Noella Roos, Biography


As a traditional-based artist, I am always interested in using my knowledge of technique to transform my experience of the world around me. As a drawer, my techniques are the tools I use to meet my dancer. I do not have a concept as a statement, rather; the way I work is my concept.

I draw dancers while they are dancing, as quickly as they dance. In a 4-hour session in the studio the dancers and artist fall into something like a trance, or Taksu as it is called here in Bali - I call it energy sharing. These are the moments when I, the artist, forget what we are making, forget to judge, forget to think, and become free to make work beyond my limits, and to surprise myself. This is the moment when I and the dancer meet without words.

My meetings with a dancer are not to copy reality. I work with dancers because they embody and share the trance or energy of being. Being is living for me, and the movement of a dancer gives me the freedom to draw what I feel. Even if my work looks figurative, it is not. It is abstract figurative drawing based on personal emotions. I do not work with still models because they are not moving and real life is about movement and constant change. I love the statement from Pina Bausch; “I am not interested in how people move but what moves them.”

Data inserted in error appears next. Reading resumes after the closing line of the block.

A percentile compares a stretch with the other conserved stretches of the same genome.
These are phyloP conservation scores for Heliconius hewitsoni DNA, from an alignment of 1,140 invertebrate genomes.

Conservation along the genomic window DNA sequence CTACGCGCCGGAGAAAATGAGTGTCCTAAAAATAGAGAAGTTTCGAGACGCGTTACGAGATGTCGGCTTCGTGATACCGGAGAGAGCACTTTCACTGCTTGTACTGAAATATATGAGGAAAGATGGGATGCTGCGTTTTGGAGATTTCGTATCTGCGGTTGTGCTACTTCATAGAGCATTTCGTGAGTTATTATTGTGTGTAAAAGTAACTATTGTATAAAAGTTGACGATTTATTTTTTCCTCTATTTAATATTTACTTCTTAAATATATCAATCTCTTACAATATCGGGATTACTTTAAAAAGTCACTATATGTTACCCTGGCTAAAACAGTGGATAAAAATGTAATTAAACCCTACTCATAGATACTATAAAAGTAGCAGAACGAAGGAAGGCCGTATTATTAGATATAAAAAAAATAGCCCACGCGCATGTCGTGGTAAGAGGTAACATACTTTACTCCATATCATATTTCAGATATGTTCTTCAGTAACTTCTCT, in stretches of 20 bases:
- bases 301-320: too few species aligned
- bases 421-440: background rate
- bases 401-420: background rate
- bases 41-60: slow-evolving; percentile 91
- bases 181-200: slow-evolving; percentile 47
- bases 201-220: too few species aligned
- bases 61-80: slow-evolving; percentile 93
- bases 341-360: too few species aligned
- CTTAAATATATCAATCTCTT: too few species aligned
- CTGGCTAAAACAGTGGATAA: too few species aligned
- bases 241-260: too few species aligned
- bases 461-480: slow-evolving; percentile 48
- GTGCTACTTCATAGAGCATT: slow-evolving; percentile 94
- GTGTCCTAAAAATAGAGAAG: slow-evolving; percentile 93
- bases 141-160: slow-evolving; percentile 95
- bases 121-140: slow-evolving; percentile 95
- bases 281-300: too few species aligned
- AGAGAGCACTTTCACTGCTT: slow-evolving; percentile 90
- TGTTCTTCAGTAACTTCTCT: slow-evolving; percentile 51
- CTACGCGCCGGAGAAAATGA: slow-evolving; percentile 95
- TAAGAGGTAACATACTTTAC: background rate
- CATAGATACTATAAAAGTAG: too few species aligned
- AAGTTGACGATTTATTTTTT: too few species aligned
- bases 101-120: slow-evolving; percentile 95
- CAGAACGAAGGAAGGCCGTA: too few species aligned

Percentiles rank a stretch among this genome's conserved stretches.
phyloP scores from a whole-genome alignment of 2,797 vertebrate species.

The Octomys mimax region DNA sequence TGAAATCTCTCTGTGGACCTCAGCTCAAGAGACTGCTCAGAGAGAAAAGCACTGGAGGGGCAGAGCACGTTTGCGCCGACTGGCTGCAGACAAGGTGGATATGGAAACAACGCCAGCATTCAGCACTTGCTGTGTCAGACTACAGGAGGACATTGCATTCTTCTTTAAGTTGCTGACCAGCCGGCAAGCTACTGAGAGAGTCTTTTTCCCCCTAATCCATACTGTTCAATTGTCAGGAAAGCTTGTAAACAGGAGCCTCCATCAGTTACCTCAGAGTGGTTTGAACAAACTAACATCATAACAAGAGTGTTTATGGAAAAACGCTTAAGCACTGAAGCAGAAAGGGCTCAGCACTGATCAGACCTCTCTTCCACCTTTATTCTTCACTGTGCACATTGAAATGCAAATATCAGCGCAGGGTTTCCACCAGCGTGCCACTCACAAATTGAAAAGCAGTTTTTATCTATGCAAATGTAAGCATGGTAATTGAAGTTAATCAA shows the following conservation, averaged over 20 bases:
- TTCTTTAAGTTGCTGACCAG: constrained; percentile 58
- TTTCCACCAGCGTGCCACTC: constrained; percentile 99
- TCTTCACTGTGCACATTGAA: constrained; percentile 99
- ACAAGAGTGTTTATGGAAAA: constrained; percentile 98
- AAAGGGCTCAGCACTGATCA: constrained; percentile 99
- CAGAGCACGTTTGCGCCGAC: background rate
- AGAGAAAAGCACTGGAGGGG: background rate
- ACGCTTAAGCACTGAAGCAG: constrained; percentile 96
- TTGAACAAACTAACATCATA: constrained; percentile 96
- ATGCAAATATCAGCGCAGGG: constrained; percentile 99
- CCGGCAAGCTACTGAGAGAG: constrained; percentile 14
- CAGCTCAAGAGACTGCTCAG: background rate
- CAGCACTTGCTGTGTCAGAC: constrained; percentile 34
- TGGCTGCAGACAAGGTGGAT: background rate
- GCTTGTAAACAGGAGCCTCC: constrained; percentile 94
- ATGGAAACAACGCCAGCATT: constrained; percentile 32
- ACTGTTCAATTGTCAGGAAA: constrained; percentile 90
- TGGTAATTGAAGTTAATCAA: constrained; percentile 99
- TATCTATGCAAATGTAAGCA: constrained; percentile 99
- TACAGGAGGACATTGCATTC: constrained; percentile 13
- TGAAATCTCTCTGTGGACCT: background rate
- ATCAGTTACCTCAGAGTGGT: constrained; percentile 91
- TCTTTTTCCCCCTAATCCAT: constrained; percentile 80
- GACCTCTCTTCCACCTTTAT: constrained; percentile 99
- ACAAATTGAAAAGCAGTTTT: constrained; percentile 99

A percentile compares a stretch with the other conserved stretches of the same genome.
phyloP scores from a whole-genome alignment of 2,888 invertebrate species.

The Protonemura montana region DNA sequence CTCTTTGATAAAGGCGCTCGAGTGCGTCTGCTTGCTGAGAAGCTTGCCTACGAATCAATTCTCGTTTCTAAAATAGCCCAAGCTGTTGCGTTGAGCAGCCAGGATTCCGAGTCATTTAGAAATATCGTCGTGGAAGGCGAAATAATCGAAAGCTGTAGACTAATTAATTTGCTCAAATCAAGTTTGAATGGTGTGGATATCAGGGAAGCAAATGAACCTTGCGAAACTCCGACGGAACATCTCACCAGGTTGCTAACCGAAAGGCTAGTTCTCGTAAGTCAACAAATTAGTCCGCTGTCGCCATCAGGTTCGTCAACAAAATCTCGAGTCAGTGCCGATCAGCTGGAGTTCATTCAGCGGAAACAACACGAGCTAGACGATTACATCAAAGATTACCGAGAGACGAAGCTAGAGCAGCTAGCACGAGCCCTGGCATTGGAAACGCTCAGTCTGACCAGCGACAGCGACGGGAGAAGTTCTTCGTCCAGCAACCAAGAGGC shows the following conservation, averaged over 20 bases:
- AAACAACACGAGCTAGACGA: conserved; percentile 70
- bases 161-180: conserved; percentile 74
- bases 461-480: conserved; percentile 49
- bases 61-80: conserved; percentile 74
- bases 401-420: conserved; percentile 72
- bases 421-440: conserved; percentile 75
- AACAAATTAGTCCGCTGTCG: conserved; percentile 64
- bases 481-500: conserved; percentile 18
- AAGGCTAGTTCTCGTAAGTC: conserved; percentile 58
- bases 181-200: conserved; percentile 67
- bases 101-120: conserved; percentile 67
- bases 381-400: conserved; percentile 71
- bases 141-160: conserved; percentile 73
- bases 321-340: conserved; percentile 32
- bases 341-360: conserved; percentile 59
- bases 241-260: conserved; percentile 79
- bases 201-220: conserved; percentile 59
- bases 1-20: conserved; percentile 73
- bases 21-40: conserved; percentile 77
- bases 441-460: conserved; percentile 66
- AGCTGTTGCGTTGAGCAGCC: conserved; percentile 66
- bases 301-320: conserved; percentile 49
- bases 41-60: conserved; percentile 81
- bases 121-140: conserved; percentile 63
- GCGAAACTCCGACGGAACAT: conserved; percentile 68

When I met Wolfgang Laib and heard him talking about collecting pollen to make his art I understand that the collecting is not the art, but the pollen. The end is just a yellow square. I recognize that in my own work, only with me you see the figurative abstract form of my dancer, the energy of a human body which I catch in my work.

Working with dancers has a strong tradition in art history. My work is based on many artists before me, but I use this tradition to make my work immediate and personal, against all fashion.